sold your seat to a family travelling together, so would you mind if we moved you to business class?’ I was thinking, ‘Thank you, god, I’m never ever going to do this again.”

Alberto flew to Bali, breezing through Bali customs with his bag of cocaine.

“I went through like a kiddy arriving in Disneyland, really happy.”

According to one of Indonesia’s biggest drug bosses only about 10 percent of those trafficking to Bali get busted. But having a bullshit story ready to spin the second they’re busted is part of the job.

So it was no surprise to those who know this game when 56-year-old Teesside granny Lindsay Sandiford quickly claimed that she didn’t know the package in her suite case lining was 4.8 kilos of cocaine. She said she only knew it was ‘something dodgy’ and that she’d been ‘coerced’ into carrying it because someone was threatening to hurt her adult son in the UK if she didn’t.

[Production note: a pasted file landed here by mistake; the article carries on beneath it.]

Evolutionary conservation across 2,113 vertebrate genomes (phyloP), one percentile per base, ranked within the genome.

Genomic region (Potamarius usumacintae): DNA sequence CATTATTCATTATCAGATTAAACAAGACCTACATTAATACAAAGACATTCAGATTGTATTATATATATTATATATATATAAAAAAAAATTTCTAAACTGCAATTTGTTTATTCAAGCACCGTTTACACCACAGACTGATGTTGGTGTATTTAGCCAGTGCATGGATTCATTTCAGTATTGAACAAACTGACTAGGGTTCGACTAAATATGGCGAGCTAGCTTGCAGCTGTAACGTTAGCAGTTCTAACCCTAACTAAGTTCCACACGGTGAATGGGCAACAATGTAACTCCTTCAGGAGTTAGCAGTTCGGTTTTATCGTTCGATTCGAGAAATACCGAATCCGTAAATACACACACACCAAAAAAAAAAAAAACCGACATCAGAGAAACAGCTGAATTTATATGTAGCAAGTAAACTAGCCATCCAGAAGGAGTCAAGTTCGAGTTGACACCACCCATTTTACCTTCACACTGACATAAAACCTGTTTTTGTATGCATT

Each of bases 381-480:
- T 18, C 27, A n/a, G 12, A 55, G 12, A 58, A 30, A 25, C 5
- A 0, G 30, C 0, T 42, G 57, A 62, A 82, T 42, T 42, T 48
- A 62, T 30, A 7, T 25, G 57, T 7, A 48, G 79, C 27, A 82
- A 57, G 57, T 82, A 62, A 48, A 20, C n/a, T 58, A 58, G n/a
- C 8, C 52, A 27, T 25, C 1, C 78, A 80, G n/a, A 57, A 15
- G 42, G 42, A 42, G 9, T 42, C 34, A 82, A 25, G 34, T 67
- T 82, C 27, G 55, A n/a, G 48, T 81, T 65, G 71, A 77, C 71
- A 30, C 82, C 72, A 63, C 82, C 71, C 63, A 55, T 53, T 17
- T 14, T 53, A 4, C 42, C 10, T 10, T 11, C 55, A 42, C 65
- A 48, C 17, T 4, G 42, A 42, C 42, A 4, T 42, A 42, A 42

She told the UK’s Daily Mail: “I got a call from someone – I don’t know who – telling me my boy was a snitch and they would kill him if I didn’t put things right,” she said. “Did I think about the consequences if I got caught? No. I thought more about the consequences if I didn’t do it.”

Her story is simply part of her drug dealer kit and blatantly untrue for a number of reasons.

1. I spent 18 months with Bali’s top western drug bosses while researching Snowing in Bali, and was told details about Sandiford – described as an unlikely mule; an overweight, older, dowdy English woman – long before she got the death penalty and was front page news in the UK.